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Addiction Survivor Now Has A Strong Jones For Charity And Helping Others

A struggling drug addict who once put her five-year-old daughter into a dumpster to help forage for food is  now in recovery — and she is helping struggling families in the Orlanda, Florida area with her charity One Heart for Women and Children.

Stephanie Bowman says from 15-32 years old, she was “in and out of addiction.”

 

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The daughter of a U.S. Army Band Master and a counselor, Bowman was raped and had an abortion when she was 15. A close friend died by suicide around that time as well. That was about the time she started experimenting with drugs and alcohol.

“Something just shifted,” says the 53-year-old.

As her addiction worsened, Bowman found herself using cocaine and in an abusive marriage, pregnant with her first daughter, Amber. She entered treatment, thinking that having a baby would get her sober.

“What I found out real quickly is that wasn’t the truth,” Bowman says.

“I loved my daughter, but I loved the drugs even more. And in the beginning of recovery, I think that was the hardest thing for me to admit, because I knew healthy moms didn’t leave their kids in different places. She was in crack houses with me. And by that time I was pregnant with [younger daughter Katie] in crack houses.”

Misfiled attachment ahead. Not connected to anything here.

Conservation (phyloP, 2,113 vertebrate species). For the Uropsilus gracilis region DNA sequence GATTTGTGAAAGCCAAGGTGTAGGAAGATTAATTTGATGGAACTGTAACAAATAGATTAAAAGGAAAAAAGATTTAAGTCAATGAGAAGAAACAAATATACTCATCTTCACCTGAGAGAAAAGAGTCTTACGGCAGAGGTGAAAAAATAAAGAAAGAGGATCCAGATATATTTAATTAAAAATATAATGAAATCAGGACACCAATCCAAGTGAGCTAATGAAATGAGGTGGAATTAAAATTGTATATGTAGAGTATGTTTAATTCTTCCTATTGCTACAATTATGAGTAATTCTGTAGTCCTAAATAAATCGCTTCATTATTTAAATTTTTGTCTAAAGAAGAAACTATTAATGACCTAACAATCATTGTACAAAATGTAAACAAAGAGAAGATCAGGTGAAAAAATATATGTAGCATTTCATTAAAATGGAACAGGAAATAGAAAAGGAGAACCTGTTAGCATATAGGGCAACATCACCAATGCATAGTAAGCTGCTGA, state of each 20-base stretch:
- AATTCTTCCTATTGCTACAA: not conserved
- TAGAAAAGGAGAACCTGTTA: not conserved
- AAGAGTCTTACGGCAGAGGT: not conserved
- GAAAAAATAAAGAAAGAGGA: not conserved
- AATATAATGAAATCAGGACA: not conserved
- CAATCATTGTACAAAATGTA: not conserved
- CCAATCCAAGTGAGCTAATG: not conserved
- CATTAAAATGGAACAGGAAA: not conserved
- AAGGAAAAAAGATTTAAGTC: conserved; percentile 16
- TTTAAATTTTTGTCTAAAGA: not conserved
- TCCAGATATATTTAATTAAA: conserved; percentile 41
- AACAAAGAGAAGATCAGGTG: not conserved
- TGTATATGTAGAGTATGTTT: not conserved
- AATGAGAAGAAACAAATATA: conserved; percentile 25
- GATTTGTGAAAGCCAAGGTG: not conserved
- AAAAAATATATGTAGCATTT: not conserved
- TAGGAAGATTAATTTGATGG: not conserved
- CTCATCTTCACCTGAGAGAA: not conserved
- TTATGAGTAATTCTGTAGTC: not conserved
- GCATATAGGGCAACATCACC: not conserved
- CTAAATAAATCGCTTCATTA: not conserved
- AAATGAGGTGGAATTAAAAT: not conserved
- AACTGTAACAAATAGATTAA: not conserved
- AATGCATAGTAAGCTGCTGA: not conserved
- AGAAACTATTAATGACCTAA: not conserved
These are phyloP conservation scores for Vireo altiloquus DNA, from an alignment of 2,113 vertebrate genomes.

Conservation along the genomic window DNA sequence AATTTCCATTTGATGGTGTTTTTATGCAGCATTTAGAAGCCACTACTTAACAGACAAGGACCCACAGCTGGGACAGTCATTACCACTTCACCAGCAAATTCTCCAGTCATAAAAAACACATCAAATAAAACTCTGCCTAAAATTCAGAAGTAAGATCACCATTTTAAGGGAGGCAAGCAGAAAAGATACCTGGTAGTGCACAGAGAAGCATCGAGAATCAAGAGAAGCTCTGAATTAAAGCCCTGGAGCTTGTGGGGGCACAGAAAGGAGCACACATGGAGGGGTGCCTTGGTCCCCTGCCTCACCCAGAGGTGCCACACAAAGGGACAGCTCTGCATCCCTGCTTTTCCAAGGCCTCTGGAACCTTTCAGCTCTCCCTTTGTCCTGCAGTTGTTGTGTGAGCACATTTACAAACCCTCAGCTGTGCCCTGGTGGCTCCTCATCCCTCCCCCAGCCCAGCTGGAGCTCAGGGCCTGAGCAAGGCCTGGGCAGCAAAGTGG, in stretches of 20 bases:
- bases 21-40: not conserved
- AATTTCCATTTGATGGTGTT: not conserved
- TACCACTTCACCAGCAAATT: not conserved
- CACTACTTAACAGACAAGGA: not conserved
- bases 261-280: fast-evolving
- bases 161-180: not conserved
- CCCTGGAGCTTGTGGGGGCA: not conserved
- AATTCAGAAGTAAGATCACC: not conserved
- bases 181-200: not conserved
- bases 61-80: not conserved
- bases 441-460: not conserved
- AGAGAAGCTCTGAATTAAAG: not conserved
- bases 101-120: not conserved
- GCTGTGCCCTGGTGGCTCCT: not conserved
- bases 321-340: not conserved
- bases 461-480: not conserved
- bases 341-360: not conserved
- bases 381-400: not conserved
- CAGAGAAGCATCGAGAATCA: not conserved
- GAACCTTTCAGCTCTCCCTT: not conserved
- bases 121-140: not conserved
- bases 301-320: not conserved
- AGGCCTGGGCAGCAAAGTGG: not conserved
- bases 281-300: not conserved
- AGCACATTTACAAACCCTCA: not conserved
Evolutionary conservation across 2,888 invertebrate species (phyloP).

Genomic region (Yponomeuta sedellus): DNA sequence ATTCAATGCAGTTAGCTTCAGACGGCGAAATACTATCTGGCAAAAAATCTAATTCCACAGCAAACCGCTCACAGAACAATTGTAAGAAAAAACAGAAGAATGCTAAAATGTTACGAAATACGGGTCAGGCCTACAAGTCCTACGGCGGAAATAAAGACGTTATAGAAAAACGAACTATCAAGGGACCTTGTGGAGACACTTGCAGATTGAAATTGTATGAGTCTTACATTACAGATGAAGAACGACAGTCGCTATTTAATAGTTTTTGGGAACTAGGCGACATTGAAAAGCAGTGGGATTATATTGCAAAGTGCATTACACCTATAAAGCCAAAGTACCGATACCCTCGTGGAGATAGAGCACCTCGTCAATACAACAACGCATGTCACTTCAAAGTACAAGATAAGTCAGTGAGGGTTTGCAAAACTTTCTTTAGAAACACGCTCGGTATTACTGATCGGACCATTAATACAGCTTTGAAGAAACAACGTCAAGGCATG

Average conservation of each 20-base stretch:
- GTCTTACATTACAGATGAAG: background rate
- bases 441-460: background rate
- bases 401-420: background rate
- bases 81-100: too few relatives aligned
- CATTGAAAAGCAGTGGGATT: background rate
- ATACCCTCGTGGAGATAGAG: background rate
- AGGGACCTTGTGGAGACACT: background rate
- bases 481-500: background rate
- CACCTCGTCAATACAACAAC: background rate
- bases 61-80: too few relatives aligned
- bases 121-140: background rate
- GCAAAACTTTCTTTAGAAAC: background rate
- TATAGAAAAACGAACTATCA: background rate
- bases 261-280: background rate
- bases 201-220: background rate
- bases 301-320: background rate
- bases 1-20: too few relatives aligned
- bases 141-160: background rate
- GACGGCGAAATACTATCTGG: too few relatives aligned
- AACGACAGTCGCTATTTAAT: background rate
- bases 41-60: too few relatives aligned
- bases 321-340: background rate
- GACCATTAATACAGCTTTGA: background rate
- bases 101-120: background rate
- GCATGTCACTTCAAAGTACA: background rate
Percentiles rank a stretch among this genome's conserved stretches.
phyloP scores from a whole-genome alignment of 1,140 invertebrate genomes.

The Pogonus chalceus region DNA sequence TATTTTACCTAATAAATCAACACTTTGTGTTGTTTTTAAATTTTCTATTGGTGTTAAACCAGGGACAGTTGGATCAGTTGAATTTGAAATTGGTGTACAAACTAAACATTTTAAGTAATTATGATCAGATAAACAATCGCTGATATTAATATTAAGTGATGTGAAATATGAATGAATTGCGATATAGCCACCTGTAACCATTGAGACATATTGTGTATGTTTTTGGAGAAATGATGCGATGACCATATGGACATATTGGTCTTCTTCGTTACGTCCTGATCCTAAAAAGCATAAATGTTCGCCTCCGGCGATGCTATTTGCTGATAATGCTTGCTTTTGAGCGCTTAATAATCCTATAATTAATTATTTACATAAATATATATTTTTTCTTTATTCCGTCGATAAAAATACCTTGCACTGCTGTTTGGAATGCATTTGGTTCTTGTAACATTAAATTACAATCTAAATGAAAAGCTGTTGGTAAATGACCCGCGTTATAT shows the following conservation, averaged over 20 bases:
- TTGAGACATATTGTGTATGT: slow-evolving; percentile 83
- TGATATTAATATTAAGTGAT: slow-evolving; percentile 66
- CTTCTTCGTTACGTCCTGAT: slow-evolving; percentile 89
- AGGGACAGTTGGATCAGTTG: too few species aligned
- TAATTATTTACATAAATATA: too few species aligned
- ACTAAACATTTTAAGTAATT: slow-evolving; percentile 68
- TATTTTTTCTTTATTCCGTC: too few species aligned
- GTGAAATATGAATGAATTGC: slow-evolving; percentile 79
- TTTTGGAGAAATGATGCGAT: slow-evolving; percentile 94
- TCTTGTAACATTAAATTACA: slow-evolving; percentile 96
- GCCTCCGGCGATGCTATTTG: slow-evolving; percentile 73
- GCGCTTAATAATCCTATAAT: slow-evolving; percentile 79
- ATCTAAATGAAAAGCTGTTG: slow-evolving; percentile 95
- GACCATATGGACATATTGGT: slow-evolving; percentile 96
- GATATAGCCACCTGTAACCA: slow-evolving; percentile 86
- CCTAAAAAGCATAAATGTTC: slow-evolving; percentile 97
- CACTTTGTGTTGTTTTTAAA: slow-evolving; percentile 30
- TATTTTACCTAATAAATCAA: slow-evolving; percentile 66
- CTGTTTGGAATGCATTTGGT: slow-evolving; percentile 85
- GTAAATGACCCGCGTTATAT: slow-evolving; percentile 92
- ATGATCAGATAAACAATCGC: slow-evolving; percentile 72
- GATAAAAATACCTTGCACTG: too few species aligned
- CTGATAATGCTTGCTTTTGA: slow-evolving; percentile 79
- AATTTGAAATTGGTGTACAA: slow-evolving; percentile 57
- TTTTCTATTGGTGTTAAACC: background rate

After Bowman gave birth to Katie, she relapsed three months later. She left her abusive marriage and her daughters were taken from her and placed into foster care. This was Bowman’s rock bottom.

“It was the first time I really wanted to live clean and sober,” she says. “I didn’t want to hide anymore. I didn’t want to lie anymore. I didn’t want to cheat anymore. I didn’t want to steal anymore. I didn’t want to prostitute anymore. That was the last release of my addiction.”

In 2009, inspired by one of the counselors she had at the state-funded treatment center that helped her get into recovery, Bowman founded One Heart. The charity provides resources for families as they struggle to overcome hardships in the Central Florida area.

They mentor, educate, and empower people through partnerships with other Central Florida resources. They also provide clothing, food, school supplies, hygiene items, and household items. There are classes such as life skills and parenting. And there is outreach drug and alcohol prevention.

“One of the things we encourage people at One Heart for Women and Children to do is to share their stories,” says Bowman, who since being in recovery has fought cancer and gotten married. “‘Tell me. How did you end up where you are right now? What is that thing in your life where it shifted from loving and light to darkness?’ It becomes, Who can I help today? That is the mantra.”

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